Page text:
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  • Biem D'hondt

Evelyne Rigaud

‘Queer as being about the self that is at odds with everything around it and that has to invent and create and find a place to speak and to thrive and to live.’

-bell hooks

In Belgium it’s undoubtedly a windy, rainy, squally day. Meanwhile, in Spain, the cultural capital of the Costa del Sol is honouring its reputation. As the end of October approaches, the sun beats down, and my pants cling to my legs. We arrived very early, yet ended up being an hour late because Málaga and easy parking goes together like a man and a woman. Scurrying across the dry Guadalmedina river bed, past buildings with doors so large they must be made for giants, we meet up in the El Ejido university district.

Meet Evelyne Rigaud (she/ they “but ‘she’ because I don’t want to make things more complicated”), artist, performer, globetrotter.


Short-shaven hair. I emphasize this because she is the first woman here with short hair and an androgynous look. “I was initially confused too, coming from France. I wondered, how can I recognize queer people? They don’t conform to the same ‘stereotypes’ here. The guys go to the bars in Torremolinos, and there’s a vibrant scene for them in musea, galleries and theatres. As artists, they aren’t actively seeking you out, but they share space just fine if you approach them. They do move things forward.”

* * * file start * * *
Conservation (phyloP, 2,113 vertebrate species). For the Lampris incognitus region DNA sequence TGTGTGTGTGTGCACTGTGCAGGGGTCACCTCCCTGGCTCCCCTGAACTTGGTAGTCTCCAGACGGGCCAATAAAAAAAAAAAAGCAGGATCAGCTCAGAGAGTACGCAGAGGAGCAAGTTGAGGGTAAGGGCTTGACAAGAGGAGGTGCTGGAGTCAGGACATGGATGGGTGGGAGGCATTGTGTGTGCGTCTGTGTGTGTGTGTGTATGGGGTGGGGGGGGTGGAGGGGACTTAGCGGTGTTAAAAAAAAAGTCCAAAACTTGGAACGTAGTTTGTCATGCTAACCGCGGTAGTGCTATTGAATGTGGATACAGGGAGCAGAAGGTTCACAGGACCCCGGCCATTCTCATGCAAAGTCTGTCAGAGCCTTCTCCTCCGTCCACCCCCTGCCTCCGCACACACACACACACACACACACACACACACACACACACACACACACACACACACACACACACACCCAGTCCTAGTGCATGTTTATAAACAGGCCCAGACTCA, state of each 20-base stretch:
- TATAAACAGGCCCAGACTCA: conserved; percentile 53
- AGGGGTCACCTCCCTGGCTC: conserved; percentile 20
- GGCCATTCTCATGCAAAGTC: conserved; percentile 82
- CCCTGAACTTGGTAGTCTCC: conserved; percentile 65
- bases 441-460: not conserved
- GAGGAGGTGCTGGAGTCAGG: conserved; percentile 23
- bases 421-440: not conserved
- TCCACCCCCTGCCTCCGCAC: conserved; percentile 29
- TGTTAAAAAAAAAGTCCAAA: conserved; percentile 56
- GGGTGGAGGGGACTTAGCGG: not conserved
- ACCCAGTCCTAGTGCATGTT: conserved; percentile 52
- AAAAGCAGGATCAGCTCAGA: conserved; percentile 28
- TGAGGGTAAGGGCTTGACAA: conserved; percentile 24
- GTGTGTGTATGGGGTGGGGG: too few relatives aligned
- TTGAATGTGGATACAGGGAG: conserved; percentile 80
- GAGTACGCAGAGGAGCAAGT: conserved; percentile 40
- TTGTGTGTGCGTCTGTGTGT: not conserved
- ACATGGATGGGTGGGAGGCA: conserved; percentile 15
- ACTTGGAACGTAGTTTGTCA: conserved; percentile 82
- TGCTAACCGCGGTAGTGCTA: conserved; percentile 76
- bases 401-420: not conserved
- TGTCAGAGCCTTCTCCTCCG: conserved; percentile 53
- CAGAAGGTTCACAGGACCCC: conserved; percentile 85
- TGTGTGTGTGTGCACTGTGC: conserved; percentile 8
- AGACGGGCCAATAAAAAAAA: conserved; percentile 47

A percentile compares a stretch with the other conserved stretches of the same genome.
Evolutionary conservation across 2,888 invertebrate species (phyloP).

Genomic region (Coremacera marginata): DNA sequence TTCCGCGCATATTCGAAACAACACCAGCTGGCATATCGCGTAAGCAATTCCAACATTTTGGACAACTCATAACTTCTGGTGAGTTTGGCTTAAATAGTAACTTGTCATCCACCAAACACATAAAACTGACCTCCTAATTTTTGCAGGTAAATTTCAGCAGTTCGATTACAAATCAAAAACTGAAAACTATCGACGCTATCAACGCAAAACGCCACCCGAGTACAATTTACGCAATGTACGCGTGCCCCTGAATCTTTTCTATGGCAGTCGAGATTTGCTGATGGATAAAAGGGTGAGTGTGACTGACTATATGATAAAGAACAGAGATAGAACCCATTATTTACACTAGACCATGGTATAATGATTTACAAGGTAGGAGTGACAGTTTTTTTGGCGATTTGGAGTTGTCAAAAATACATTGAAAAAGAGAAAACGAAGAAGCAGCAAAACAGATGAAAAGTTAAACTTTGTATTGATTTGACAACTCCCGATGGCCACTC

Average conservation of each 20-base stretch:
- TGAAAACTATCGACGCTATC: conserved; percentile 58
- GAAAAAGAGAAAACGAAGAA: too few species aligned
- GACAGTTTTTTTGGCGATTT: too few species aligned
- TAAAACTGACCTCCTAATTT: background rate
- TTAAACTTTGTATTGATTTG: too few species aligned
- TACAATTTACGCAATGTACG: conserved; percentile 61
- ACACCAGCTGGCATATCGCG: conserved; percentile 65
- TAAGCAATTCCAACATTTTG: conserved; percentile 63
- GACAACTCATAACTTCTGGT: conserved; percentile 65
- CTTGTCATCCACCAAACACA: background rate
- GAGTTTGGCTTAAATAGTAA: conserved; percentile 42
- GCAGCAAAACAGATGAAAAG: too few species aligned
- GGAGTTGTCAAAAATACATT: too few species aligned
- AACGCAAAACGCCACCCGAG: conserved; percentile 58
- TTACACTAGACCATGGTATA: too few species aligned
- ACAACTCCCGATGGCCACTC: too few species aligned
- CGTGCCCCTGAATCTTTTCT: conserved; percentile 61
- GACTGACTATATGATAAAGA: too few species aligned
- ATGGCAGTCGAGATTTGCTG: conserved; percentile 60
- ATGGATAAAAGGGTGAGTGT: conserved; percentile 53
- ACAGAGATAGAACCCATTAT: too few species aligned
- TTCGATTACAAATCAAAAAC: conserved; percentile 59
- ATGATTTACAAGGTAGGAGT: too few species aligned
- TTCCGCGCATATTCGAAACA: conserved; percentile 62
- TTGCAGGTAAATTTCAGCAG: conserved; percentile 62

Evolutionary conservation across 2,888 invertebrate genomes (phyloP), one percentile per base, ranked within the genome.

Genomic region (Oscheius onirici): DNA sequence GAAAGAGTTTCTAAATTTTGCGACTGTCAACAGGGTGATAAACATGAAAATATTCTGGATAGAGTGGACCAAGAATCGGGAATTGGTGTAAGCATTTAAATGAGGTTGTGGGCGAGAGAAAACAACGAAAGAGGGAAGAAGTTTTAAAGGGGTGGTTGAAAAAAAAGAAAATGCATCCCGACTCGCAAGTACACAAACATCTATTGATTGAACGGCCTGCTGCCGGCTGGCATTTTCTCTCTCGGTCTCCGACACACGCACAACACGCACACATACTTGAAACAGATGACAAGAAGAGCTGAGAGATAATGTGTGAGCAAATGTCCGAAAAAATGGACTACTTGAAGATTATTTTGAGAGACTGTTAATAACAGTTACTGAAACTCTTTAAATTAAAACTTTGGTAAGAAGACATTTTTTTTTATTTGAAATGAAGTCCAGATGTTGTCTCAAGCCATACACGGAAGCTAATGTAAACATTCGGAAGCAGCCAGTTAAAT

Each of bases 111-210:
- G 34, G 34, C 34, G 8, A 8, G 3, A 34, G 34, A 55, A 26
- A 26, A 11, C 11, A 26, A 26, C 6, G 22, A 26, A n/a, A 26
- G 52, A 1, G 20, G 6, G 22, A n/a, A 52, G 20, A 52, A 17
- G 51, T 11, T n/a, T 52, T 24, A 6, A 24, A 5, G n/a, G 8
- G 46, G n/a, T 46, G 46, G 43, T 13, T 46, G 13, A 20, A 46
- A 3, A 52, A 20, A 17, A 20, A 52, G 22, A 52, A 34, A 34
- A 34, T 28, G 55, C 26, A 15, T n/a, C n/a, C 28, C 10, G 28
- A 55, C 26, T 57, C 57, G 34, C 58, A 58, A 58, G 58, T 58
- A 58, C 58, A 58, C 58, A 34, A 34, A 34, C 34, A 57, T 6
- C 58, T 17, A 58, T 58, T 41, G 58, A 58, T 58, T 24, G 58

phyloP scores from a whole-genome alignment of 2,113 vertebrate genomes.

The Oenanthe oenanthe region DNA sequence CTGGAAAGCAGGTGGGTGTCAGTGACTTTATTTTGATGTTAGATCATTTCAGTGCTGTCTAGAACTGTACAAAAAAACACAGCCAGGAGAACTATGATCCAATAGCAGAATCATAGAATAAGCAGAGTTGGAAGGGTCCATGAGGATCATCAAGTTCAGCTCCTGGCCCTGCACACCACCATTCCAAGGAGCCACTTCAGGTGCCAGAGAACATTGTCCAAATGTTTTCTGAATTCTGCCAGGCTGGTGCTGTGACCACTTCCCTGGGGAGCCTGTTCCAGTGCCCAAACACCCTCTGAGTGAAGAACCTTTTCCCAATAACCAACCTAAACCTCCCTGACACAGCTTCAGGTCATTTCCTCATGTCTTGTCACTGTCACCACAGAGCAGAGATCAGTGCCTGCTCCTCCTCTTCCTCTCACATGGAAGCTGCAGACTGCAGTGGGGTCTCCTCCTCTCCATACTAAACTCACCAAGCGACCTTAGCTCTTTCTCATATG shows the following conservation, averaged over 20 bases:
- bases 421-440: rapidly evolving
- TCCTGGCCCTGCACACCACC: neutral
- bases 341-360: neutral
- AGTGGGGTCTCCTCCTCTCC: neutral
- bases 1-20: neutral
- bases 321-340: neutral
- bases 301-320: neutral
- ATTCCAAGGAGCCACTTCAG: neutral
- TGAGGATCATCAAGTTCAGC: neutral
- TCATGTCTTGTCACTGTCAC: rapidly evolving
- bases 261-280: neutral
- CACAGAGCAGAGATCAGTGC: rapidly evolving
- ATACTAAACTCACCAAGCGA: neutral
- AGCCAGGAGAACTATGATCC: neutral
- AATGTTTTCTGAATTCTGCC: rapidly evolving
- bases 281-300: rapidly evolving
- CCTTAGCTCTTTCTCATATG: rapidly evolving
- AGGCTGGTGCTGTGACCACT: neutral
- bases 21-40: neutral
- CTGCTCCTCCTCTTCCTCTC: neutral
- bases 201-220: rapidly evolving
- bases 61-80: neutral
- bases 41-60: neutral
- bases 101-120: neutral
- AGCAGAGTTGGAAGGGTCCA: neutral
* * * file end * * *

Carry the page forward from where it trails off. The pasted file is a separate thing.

Imagine a cage. A wooden cage, wrapped in cellophane. A person trapped inside. A voice, accompanied by a soundtrack. And a whole lot of rage. This is ‘A u O’, Evelyne Rigaud performing a fierce critique on the social construction of gender in binary society.

The performance


"The cage represents how I've felt since I was little, in a society where you have to fit in. Girl or boy, pink or blue, princess or superhero, from the moment we are born we are separated in society, education, language... into two groups or categories. Through the journey of a day in my life, I address the issue of gender from my personal experience, using my body and space.”